When Brianna Rivera was a junior in high school, she believed she couldn't fit into an advanced high school biology class.
That changed when she joined a Stanford science program at San Jose's Andrew P. Hill High School, where she soon became known as "the girl who loves science." Rivera is now preparing to transfer to Boston University, having just completed her freshman year as a biomedical engineering student at San Jose State University.
The program, Future Advancers of Science and Technology, is run by Stanford graduate students whose aim is to encourage scientific curiosity in students who otherwise might not have the opportunity to pursue science careers, and mentor them along the way.
Mission accomplished for Rivera, whose story is highlighted in the latest issue of Stanford Medicine magazine, which focuses on discovery in fundamental science. Though she's the youngest person featured -- in an article about the FAST program and its impact on high school and graduate student participants -- the joy Rivera gets from research and science is shared across the board by scientists we highlight in the issue.
Introducing the issue, Dean Lloyd Minor, MD, talked about how basic science and a fascination with the workings of the inner ear shaped his own career. "The curiosity that captivated me was the same innate yearning for discovery and knowledge that characterizes all of our researchers."
In an article about some of the lab members researching the sense of touch in the Stanford lab of Miriam Goodman, PhD, mechanical engineering graduate student Joy Franco said observing the worms they study is "my absolute favorite thing to do."
"When you're looking at the worms as they're moving around, it is just beautiful," she said, adding, "I just can't get past how awesome that is and how awesome it is that that's my job -- looking at really cool stuff through a microscope."
National Institutes of Health Director Francis Collins, MD, could be forgiven if he couldn't find time to visit his lab, considering the demands of his job. But in a conversation with Stanford Medicine's Paul Costello, Collins said spending time in the lab keeps him grounded in science. Besides, being drawn to basic science is "just who I am," he said. Having an opportunity to participate in research "drives me to get up in the morning."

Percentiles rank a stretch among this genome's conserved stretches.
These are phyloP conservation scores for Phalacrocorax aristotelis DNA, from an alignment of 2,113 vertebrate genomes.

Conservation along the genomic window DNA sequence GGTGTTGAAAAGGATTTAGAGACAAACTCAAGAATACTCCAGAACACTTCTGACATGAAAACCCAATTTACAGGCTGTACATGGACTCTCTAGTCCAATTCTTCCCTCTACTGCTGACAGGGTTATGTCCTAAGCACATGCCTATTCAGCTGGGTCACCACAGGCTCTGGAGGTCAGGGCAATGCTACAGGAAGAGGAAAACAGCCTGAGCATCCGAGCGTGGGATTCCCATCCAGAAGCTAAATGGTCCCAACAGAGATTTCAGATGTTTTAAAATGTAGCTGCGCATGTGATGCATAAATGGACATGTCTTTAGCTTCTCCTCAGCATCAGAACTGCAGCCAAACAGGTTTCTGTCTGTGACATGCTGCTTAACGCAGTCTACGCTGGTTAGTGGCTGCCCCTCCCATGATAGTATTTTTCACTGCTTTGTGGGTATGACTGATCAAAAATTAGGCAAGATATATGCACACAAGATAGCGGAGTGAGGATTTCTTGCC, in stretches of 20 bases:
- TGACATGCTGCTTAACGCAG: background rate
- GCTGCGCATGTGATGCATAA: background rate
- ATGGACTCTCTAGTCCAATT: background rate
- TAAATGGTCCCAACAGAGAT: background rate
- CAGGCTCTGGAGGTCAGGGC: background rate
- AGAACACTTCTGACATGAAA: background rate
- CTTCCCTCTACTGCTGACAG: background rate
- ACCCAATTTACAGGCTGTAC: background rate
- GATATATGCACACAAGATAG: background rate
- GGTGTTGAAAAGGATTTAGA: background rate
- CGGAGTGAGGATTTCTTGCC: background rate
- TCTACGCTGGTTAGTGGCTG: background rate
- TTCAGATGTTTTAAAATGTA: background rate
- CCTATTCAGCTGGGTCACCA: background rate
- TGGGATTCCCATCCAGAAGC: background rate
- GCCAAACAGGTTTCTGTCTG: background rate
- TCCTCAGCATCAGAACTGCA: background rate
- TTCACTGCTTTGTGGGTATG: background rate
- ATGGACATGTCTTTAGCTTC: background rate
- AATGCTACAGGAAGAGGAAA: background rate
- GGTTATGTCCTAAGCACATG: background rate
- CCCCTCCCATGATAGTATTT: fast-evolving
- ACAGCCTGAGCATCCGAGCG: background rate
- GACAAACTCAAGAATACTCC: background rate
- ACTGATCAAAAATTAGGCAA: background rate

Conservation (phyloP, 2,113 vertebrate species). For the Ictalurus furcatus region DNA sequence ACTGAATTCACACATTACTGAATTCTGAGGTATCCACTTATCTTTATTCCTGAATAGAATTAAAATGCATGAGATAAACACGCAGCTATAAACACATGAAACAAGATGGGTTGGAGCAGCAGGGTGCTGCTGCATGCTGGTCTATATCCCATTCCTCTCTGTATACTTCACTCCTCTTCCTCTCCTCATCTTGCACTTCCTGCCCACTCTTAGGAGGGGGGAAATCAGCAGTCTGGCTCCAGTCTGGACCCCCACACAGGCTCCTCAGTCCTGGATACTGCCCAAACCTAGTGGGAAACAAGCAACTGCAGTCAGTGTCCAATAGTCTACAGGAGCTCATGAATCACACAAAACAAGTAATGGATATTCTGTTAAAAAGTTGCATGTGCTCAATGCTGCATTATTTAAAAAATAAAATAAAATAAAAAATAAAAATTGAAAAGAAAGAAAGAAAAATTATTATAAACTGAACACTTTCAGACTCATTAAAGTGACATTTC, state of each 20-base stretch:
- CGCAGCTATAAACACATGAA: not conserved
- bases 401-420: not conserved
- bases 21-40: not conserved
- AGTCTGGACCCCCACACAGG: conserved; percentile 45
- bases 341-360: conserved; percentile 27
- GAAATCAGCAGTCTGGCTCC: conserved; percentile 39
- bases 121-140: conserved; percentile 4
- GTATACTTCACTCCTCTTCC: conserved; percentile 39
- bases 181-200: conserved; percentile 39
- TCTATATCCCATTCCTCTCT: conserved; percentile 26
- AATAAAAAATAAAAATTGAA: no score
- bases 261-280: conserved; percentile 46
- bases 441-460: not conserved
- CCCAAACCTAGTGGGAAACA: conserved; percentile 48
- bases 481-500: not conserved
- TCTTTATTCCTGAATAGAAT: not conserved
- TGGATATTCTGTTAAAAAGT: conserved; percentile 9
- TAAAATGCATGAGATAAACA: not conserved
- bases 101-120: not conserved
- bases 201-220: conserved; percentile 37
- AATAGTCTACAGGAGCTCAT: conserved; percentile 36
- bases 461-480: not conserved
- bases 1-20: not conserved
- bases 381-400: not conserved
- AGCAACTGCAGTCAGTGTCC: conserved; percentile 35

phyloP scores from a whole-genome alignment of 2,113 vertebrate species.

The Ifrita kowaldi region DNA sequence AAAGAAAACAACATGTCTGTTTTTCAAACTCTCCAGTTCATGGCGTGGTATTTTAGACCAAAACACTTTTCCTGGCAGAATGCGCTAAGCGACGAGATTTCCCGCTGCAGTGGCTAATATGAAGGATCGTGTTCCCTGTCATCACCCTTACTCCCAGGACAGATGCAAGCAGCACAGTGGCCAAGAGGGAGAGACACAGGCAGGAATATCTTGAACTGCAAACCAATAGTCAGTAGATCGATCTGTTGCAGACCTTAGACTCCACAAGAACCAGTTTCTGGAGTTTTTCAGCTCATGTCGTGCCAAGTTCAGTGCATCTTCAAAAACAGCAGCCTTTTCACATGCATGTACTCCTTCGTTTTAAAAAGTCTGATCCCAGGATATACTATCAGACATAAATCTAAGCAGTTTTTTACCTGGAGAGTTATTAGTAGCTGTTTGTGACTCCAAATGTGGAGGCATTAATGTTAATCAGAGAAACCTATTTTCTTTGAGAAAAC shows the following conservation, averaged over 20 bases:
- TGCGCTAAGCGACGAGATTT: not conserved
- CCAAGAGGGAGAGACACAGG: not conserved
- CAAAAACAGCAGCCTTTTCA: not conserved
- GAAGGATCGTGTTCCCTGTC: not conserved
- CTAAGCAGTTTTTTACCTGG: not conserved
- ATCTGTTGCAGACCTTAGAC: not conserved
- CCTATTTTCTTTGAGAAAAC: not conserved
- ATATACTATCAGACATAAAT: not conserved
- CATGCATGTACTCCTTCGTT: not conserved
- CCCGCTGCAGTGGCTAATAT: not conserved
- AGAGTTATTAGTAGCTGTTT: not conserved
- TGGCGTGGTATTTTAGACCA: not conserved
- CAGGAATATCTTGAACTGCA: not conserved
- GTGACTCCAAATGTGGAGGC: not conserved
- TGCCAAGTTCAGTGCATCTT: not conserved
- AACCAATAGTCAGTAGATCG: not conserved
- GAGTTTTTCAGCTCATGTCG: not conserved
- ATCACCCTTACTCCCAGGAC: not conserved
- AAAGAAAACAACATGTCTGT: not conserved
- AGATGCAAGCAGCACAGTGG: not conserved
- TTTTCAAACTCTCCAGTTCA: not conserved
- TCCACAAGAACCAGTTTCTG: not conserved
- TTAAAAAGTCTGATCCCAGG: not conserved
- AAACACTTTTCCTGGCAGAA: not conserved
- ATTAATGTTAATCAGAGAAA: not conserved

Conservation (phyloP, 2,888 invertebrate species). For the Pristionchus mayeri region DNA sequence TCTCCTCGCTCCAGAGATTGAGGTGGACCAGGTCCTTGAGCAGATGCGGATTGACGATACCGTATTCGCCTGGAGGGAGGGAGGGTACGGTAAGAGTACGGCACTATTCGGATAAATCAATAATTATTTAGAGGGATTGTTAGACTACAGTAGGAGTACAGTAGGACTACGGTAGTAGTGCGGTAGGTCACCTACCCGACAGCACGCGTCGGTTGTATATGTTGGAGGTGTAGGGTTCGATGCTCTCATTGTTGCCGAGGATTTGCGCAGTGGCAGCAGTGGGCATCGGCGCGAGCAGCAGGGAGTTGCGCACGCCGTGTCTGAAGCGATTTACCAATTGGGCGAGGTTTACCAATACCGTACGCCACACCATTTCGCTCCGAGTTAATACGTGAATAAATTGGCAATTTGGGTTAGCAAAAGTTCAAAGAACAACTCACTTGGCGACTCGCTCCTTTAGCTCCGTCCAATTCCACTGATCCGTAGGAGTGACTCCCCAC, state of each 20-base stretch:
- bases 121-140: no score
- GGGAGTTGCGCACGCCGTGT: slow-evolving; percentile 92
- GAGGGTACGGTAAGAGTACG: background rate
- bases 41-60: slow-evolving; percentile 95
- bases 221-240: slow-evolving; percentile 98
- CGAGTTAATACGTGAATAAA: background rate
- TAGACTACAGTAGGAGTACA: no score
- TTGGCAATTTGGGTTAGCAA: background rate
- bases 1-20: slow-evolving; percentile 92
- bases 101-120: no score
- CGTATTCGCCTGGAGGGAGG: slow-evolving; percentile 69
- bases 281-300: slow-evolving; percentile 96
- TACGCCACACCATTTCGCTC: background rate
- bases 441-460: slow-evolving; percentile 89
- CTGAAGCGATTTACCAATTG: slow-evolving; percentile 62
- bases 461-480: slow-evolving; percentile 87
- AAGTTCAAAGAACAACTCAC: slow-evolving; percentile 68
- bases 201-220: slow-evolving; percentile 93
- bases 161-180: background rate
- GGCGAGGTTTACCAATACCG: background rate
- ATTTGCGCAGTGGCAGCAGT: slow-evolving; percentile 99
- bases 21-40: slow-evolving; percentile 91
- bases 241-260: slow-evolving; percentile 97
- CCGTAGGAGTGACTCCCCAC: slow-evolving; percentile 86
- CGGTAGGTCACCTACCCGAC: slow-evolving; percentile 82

In other articles:
- Research on tiny organelles, tadpole tails and flesh-ravaging parasites illustrate how curiosity-driven biology under investigation at Stanford Medicine is fueling the future of medical discovery.
- A medical school curriculum overhaul prompted by some of Stanford's most esteemed scientists is designed to allow more flexibility in coursework to better position students to pursue scientific research and personal discovery.
- Two neurosurgical residents turned to basic science research to better understand deadly brain tumors in children and to find an effective treatment. A potential new drug therapy they identified is now in clinical trial.
- A drug developed at Stanford became the first immunotherapy drug approved for use in patients in 2010, sparking a revolution in cancer treatment. Though the drug, Provenge, never gained wide acceptance, it's now undergoing new analysis and testing.
- In an excerpt from her book The Unspeakable Mind: Stories of Trauma and Healing from the Frontlines of PTSD Science, Stanford psychiatrist Shaili Jain, MD, shares what she's learned about PTSD and its legacy on families.
- Two young brothers beat the odds against stem cell transplants to fight a genetic disease called IPEX syndrome.
In talking about Rivera's transformation, FAST cofounder Cooper Galvin, a graduate student in biophysics at Stanford, called on scientists to tap their potential to "inspire the public to engage in science, follow curiosities, get messy -- no matter age, race, socioeconomic status."
Image by Tavis Coburn